Over a decade ago, I was a Radio Rookie myself. A lot has happened since then -- high school, college, and various jobs -- but I recently found myself drawn back to radio as an intern. Throughout the last few months, I have had the opportunity to help lead the Short Wave multimedia workshop, an after school program held in two high schools in lower Manhattan.
After several sessions of brainstorming ideas for story topics, the current cohort of Neighborhood to Neighborhood Radio Rookies have settled into their groups based on their topic preferences and interests. The student reporters are now delving into one of the most important stages of the process -- conducting interviews.
Many teenagers see derogatory, sexual references like slut, whore and ho made by and about our peers on a near-daily basis in our Facebook, Twitter and Instagram feeds. But how do we react? Do we laugh it off and comment, like the majority of the populace? Or do we stick up for our buddies, risking our own image and likability? Until last week, my answer was the first of the two: I embraced complacency.
According to a group of New York City teenagers, sexually explicit content involving their classmates is a regular occurrence in their social media lives and mostly, they said, they ignored it and kept on scrolling. But they acknowledged that they could do more to limit the bullying and “slut shaming” they see.
Rookies DIY: How to do vox pop
The first in a series of videos we’re creating in partnership with the Hive NYC Learning Network, teaches people to produce their own stories using digital media. This animated short, along with the accompanying resources, will help educators teach interviewing skills to students of all ages.
Check out our Storify presentation from the 2013 Digital Media and Learning Conference to learn how we teach young people to address social issues and personal stories through digital media.
Radio Rookies' spring multimedia storytelling workshop launched just a few short weeks ago, and students from two high schools in lower Manhattan made their way to the downtown WNYC station for the first meeting.
A two-part conversation on April 4th, 2013, for NYC teenagers about the realities of sexual cyberbullying and what can be done about it.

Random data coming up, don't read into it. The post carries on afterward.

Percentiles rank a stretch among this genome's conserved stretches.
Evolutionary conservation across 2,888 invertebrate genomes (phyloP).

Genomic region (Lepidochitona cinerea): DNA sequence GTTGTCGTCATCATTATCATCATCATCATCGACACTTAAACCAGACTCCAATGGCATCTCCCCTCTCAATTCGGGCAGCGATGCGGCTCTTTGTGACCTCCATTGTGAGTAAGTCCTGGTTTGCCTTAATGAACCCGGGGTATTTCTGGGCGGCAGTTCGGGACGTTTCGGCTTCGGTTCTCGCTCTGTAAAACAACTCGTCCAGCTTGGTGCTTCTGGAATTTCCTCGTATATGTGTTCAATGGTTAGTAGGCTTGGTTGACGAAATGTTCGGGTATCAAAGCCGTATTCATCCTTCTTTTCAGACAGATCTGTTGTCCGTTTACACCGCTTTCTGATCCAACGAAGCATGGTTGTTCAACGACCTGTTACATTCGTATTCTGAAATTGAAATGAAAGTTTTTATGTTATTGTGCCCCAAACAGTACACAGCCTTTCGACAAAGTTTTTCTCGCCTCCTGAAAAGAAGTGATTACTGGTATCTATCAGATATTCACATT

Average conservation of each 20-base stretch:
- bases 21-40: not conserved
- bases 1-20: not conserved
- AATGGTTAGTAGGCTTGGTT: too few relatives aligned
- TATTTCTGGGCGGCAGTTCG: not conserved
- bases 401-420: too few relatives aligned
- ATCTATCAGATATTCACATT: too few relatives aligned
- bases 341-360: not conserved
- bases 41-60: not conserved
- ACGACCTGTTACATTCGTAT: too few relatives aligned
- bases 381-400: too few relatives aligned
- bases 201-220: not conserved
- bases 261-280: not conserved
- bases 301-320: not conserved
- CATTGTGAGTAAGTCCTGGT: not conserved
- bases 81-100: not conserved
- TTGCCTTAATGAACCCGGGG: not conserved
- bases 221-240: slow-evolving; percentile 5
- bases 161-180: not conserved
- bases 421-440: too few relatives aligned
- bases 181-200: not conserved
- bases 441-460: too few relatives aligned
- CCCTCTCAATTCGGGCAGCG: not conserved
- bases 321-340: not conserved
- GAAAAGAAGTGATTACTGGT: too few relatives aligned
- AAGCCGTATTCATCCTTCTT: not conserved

* Online live chat here on our website during the school day from 1PM-2PM EST
* Teen town hall event after school at WNYC’s Greene Space from 4PM-6PM EST
"The ceremony took hours, but it wasn't until I walked out with my citizenship certificate that I finally felt claimed."
We decided to check in with Rookie Graduates in different communities to ask them how they feel about guns. They rated how easy it is to get a gun in their neighborhood on a scale of 1 to 10 [1 being very easy, 10 being very hard].
*Mr. Gonzalez will be a guest on the live-chat on gun control and school safety hosted by Radio Rookies and Youth Radio.The live chat is on January 31, 2012 from 1-2pm EST.
Radio Rookies and Youth Radio will hold a live chat on Thursday, January 31, from 1 p.m. to 2 p.m. EST, with students from classrooms around the country, to discuss gun control and school safety. To take part in the conversation, students will need to have internet access. Youth Radio reporter Robyn Gee will host the chat in collaboration with Radio Rookies contributors.
On Sunday, January 20th, President Obama was officially sworn in to his second term as president, but yesterday he shared his moment with the public at the inauguration ceremony. There were many great moments of the entire day, but Obama’s speech is what most people were waiting for (that and Beyonce’s singing of course)!